This year's one-day survey of illegal school bus passing in Georgia counted 6,807 violations, which officials said shows a decrease in the dangerous incidents over the past few years.
Data collected by Georgia districts during the annual survey — which is part of a nationwide effort coordinated by the National Association of State Directors of Pupil Transportation Services — showed 7,349 stop-arm violations last year and 8,102 in 2011.
However, state officials noted that the actual numbers are likely higher because not all of the state’s 178 school districts with bus programs turned in data. There were fewer school buses participating in the count this year than there were in the past two years.
“I am glad to see the numbers are declining, but more than 6,000 illegal passes of buses with stop arms down is very alarming,” State School Superintendent Dr. John Barge said. “I ask the public to please pay close attention to school buses and watch for their stop signals. Student safety should be a priority for everyone in the community, not just parents and schools.”
Since 1995, 13 Georgia students have died when they were struck by motorists at a school bus stop.
As students across the state return to school, the Georgia Department of Education and the Governor’s Office of Highway Safety are urging motorists to use caution when approaching a school bus and to brush up on the law regarding stopping for school buses.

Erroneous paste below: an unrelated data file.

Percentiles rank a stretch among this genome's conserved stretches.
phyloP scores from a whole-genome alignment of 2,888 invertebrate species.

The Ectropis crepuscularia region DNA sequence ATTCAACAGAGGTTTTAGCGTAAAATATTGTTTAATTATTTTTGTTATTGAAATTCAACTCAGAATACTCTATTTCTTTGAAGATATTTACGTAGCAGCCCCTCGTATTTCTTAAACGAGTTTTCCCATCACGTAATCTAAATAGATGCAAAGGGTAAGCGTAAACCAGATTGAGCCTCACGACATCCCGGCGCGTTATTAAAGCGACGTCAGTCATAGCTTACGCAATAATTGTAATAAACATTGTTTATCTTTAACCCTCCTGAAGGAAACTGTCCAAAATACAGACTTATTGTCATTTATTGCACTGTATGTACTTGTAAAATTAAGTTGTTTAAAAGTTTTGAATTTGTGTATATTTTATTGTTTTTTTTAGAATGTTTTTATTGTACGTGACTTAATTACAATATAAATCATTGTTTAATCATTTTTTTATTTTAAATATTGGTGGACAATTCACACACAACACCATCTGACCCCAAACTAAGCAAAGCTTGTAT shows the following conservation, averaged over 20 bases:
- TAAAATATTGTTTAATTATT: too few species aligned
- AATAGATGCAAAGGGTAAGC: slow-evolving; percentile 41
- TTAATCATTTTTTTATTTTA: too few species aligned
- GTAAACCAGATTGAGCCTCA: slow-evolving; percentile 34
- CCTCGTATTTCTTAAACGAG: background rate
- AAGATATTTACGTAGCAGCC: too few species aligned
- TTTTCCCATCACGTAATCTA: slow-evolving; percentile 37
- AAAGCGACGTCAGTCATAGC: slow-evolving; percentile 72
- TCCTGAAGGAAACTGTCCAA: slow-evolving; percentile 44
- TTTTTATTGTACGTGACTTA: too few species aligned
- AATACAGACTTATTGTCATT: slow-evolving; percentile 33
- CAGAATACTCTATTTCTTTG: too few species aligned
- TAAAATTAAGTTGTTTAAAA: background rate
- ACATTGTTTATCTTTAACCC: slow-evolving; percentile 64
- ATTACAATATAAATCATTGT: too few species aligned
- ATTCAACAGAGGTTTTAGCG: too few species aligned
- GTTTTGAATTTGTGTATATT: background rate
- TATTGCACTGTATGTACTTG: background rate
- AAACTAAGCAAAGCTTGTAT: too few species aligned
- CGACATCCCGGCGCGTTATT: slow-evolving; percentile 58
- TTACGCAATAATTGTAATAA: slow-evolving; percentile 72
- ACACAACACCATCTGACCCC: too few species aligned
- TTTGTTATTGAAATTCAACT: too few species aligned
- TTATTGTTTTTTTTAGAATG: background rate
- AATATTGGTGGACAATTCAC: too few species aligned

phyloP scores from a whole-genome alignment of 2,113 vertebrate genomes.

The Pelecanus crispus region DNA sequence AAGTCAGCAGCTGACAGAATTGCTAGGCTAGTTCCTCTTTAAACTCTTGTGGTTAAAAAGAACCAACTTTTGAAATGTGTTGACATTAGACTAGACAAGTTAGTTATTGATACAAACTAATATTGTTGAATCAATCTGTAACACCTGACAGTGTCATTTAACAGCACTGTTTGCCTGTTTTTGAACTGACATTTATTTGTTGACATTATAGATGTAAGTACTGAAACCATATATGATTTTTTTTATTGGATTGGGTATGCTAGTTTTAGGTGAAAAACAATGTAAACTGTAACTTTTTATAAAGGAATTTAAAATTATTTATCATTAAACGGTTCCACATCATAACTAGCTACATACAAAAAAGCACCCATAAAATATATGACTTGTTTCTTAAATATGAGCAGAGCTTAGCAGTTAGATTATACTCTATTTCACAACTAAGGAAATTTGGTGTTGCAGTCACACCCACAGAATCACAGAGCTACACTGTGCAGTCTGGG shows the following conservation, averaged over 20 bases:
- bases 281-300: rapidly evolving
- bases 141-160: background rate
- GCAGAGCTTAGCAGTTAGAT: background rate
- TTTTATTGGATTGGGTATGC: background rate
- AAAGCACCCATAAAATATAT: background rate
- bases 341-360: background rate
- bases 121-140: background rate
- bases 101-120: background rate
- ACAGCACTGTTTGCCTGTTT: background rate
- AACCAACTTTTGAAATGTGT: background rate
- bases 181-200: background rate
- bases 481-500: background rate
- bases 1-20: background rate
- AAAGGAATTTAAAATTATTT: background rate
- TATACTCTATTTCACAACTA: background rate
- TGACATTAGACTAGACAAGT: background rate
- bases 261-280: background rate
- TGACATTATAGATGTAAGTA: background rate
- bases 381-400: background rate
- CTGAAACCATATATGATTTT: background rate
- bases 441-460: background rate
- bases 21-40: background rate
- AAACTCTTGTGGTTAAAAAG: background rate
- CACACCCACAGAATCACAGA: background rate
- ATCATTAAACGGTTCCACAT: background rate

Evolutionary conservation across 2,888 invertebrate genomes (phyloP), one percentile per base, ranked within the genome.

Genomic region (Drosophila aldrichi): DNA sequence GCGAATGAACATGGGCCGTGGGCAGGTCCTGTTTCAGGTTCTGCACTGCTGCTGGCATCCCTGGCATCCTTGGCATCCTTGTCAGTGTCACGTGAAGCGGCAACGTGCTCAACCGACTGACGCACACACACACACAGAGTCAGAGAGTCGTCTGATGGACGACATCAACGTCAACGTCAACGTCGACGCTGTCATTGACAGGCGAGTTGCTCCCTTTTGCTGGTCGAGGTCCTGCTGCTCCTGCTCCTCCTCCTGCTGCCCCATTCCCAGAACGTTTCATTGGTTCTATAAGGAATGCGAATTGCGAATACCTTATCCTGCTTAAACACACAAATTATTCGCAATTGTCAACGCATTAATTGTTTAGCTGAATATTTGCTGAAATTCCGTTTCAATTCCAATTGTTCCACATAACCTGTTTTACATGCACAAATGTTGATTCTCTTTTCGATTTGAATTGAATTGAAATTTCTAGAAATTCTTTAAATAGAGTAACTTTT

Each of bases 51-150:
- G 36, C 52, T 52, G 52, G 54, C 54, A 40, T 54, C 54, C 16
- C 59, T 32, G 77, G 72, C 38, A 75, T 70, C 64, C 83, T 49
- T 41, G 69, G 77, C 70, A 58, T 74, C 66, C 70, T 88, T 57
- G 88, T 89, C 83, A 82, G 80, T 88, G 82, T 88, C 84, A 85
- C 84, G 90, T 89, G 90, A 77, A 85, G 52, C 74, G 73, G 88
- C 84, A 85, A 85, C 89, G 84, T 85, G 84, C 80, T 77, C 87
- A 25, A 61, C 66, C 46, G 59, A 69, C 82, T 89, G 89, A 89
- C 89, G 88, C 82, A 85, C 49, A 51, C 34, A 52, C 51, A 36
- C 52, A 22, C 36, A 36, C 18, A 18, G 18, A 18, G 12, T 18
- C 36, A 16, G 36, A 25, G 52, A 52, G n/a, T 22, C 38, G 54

“The reduction in violations is an indication that more Georgians are learning and obeying the stop-arm law,” said Harris Blackwood, executive director of the Governor’s Office of Highway Safety. “However, this is still too many, and we must continue to educate the public in order to better protect our students.”
In the past two years, multiple school districts in Georgia have added exterior cameras to their buses to catch stop-arm violators. For example, Marietta City Schools is now outfitting 10 more of its buses with stop-arm cameras. Gwinnett County Public Schools is installing exterior systems on 100 buses by Labor Day.
The state passed legislation to allow stop-arm cameras in 2011.